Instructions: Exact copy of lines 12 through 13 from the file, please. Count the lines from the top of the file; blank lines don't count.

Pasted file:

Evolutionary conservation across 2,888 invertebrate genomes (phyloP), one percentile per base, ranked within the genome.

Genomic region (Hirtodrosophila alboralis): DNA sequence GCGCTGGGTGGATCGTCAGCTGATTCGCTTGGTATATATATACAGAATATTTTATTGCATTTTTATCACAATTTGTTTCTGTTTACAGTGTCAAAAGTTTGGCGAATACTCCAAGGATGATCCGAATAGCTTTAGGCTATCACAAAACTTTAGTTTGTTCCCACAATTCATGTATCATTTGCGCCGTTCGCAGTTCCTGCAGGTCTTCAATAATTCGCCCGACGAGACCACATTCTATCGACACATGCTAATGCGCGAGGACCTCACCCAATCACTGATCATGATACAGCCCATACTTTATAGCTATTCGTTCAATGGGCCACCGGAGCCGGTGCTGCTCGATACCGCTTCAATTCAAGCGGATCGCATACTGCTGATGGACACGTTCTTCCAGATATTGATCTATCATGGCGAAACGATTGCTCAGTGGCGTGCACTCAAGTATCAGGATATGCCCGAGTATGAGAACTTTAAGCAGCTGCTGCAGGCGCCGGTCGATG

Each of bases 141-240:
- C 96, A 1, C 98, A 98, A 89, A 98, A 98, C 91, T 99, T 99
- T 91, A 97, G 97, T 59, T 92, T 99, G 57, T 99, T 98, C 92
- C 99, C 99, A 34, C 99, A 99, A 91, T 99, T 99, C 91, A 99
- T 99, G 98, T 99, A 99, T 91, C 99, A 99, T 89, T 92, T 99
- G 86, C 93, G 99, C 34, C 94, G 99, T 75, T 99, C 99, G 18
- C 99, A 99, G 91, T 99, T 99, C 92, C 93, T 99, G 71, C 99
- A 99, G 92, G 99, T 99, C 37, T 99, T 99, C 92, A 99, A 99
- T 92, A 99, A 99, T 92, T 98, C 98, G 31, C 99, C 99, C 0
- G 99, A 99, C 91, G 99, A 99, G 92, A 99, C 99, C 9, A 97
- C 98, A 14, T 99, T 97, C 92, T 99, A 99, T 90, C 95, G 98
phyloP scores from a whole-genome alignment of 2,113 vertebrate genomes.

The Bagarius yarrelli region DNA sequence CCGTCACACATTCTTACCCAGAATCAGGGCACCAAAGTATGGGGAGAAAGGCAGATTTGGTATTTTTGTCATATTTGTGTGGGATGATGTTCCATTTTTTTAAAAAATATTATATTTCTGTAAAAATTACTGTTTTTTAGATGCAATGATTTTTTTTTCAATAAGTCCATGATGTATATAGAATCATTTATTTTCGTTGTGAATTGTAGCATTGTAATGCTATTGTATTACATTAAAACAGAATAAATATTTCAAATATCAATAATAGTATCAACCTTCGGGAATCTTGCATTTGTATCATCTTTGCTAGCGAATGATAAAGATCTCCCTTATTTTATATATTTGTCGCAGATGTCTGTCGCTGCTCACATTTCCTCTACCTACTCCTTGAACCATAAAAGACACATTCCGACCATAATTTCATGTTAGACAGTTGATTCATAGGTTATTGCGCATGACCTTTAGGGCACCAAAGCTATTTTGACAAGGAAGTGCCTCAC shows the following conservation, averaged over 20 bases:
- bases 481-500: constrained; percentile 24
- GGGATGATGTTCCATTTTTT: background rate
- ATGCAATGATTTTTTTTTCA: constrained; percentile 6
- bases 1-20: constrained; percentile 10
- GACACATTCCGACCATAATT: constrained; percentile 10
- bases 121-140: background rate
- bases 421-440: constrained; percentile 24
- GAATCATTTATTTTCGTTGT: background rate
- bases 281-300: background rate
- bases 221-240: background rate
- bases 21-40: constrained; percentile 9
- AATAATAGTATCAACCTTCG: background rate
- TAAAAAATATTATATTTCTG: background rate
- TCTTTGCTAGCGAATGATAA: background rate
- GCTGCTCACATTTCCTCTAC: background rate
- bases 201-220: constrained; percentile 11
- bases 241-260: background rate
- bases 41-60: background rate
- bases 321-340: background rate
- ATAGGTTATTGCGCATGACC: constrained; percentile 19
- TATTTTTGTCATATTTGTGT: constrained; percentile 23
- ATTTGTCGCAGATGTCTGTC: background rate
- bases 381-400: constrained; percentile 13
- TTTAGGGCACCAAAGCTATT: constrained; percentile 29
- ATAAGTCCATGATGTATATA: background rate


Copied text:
- G 99, A 99, C 91, G 99, A 99, G 92, A 99, C 99, C 9, A 97
- C 98, A 14, T 99, T 97, C 92, T 99, A 99, T 90, C 95, G 98